What Happens If�
No one delights more in wondering, "what happens if" than gold investors.
It's not hard to understand why. We're a suspicious lot, uneasy with the status quo, not given to following the media-fed herd. We got into gold, in part, because-may as well face it-we don't have all the faith in the world in traditional stocks, bonds and dollars. Many of us harbor a sneaking suspicion that, one of these days, gold will return to its historically recurring role as the currency of last resort.
The fact is, if China has any say in the matter, that day may not be as far off as some of us thought.
What Happens If China Stops Buying Treasuries?
China has $1 trillion in currency reserves. That number alone is mind-boggling enough. You've probably heard an incredible analogy or two of just how large a trillion is. One researcher thought a trillion grains of salt could easily fill up an entire classroom.
No matter how you look at it, it's a pretty big number. And China has a trillion of our dollars.
No worries, though. As long as the Chinese are willing to sponge up our excesses and buy U.S. Treasuries at the rate they have been, this Rube Goldberg contraption we call an economy can, I suppose, continue. But what happens if Beijing gets other ideas?
Case in point, there's the startling bit of news Jin Renqing, China's finance minister, recently came out with. China, it seems, will soon create one of the world's largest investment funds, a fund that could give the U.S. fits in the way we finance our budget deficits.
Renqing told how his country intends to make more profitable use of China's $1 trillion in foreign-currency reserves, now mostly parked in safe, but eminently dull U.S. Treasury securities.
"We can achieve more profit from the investments," he told a news conference. To which any investor worth his salt would have to add, "Well, duh!"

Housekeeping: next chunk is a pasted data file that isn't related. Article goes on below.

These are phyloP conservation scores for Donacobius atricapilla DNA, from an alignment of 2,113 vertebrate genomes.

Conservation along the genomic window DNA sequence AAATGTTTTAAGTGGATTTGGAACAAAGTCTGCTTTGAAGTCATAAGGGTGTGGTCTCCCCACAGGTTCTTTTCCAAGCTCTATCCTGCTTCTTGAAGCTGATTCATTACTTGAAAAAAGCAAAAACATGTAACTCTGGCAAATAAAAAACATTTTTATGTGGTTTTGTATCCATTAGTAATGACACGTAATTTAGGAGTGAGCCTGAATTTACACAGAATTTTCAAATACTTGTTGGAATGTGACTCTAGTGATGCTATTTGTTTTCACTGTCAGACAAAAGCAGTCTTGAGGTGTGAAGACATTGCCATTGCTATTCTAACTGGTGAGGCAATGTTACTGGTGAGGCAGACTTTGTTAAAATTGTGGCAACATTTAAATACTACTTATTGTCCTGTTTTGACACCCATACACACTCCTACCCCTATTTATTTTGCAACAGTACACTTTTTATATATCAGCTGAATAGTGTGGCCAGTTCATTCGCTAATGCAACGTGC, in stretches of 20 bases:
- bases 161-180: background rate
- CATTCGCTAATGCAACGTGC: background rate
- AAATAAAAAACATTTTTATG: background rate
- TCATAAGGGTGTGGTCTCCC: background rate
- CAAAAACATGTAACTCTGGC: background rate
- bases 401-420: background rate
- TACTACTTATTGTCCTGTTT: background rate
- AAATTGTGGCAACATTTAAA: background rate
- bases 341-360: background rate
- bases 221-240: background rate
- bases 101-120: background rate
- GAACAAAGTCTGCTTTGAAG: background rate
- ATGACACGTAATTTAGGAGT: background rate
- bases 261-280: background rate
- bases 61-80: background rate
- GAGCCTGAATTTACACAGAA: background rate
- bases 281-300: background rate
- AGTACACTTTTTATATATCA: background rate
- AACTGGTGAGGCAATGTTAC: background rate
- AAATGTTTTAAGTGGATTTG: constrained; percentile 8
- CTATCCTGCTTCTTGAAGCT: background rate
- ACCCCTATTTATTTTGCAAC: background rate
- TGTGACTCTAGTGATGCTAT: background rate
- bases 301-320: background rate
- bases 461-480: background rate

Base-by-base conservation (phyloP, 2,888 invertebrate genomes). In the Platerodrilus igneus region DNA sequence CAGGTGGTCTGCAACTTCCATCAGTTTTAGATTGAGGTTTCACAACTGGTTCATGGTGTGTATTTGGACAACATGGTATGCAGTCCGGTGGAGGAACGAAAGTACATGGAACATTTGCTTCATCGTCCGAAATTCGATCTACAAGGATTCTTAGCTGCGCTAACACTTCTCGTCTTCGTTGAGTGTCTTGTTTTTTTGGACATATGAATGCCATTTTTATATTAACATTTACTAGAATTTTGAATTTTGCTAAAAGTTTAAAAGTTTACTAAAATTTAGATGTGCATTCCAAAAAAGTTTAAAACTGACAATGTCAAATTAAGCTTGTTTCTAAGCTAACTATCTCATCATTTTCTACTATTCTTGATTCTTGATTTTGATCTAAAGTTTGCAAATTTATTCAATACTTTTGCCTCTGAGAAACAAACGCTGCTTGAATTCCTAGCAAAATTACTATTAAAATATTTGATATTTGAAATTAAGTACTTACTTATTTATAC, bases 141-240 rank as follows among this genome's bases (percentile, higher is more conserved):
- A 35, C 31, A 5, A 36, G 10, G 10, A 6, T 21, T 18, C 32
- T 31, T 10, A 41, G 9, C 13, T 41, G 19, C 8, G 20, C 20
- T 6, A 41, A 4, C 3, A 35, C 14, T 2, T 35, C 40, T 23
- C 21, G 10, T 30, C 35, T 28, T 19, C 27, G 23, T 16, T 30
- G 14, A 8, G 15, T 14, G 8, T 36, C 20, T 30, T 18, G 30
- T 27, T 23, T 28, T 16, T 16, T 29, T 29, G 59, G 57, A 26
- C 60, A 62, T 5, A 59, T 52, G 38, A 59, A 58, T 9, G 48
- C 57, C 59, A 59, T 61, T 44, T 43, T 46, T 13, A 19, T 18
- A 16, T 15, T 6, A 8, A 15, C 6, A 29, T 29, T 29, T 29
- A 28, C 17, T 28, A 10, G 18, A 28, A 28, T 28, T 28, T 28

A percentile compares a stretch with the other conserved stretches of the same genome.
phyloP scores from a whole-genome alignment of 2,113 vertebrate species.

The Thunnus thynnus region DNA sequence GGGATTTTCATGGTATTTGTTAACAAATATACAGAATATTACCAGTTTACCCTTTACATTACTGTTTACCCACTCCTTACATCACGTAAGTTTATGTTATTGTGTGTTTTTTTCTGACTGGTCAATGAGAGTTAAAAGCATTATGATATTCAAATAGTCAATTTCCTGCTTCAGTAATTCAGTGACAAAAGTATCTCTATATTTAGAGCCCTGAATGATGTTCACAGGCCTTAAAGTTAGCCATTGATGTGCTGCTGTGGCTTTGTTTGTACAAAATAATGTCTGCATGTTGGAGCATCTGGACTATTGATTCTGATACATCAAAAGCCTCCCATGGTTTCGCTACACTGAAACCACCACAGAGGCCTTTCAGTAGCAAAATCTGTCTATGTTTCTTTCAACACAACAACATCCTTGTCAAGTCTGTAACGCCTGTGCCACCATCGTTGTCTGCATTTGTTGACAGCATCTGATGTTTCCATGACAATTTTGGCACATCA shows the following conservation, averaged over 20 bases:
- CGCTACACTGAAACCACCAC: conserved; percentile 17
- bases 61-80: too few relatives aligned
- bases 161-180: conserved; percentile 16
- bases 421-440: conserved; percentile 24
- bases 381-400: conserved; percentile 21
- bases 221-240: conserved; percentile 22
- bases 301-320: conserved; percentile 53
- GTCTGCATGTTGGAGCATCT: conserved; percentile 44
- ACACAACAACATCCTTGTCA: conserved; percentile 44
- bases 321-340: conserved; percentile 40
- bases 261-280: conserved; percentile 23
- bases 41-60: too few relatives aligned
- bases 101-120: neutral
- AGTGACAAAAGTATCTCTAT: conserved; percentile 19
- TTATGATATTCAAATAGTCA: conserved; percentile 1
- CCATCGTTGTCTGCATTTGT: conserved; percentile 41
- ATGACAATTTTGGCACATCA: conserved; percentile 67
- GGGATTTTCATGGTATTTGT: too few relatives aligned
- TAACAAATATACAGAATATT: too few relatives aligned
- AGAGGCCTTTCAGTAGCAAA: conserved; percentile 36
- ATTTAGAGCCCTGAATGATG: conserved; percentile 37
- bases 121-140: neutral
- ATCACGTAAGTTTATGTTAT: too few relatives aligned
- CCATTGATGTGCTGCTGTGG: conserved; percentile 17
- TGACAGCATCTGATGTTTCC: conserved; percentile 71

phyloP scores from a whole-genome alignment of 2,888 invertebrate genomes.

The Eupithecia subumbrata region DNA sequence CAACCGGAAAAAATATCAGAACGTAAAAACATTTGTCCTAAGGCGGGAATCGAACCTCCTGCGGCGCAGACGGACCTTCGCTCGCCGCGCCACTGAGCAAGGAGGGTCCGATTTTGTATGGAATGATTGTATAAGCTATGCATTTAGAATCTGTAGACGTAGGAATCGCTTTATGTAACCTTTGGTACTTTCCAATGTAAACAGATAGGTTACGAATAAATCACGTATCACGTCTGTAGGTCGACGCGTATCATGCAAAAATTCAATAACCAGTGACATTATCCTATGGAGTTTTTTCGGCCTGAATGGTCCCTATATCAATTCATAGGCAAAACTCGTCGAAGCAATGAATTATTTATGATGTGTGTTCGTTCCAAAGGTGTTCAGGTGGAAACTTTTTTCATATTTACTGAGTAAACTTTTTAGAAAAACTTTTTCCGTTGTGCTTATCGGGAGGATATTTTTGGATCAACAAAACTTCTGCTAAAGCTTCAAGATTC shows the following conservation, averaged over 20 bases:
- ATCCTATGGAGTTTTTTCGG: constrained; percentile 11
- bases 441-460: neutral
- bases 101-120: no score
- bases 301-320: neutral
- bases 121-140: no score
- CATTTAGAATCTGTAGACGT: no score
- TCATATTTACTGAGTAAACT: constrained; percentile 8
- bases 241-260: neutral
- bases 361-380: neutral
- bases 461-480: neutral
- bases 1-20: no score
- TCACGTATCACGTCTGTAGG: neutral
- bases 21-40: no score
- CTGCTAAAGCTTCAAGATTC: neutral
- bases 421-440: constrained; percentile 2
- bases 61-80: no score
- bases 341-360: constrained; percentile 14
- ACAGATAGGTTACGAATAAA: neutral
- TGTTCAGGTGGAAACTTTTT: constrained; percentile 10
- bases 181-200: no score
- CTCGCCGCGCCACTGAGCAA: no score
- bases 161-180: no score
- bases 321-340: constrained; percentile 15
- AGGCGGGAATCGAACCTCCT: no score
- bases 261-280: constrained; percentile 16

Treasury securities, you see, are returning something shy of 3 percent on China's $1 trillion�even as other governments are doing a whole lot better. Temasek Holdings, the investment arm of the Singapore government, for instance, says it's averaging a whopping 18 percent annual return. Needless to say, governmental returns like that are making the Chinese mighty antsy.
But the prudence of the Chinese decision aside for the moment, this change in investment strategy could well leave the U.S. facing a monstrous deficit dilemma: If China doesn't finance our debt, then who?
What Happens If There Are Unintended Consequences�
Of course, the Chinese reserve currency question isn't quite as simple as all that.
China obviously has to be exquisitely careful its currency remains low against the dollar to keep us buying Chinese goods. It doesn't want to end up being just another "expensive foreign import" and cut its own economic throat, after all. But maybe their new investment diversification formula has found a way to account for that.
Even if it has, though-even if China believes it has thought this thing all the way through-could there still be some unintended consequences that spring from their actions?
For example, could other nations soon follow suit? Could the dollar be abandoned en masse? Could that lead to nasty economic wars? Or outright military ones? Could this be an ignition source that leads to a U.S. economic meltdown?
Who knows? Who can say what, of all the many bona fide threats out there, financial and otherwise, might actually cause our economy to go up in flames?
The one thing you can count on for sure is that gold can put out the fire.
As Bill Bonner once aptly put it, "While the dollar could never say 'no,' gold says nothing else: No to debt. No to new spending schemes. No to improving the world. No to re-electing scoundrels. No to bubbles. No to foreign wars. No to trade deficits. No, no, no, no, no."
To that I might add one more no: Gold also says no to you losing one more penny to all the financial shenanigans going on in the world, be they Chinese or American.
Florida Nudists To Use $2 Bills Exclusively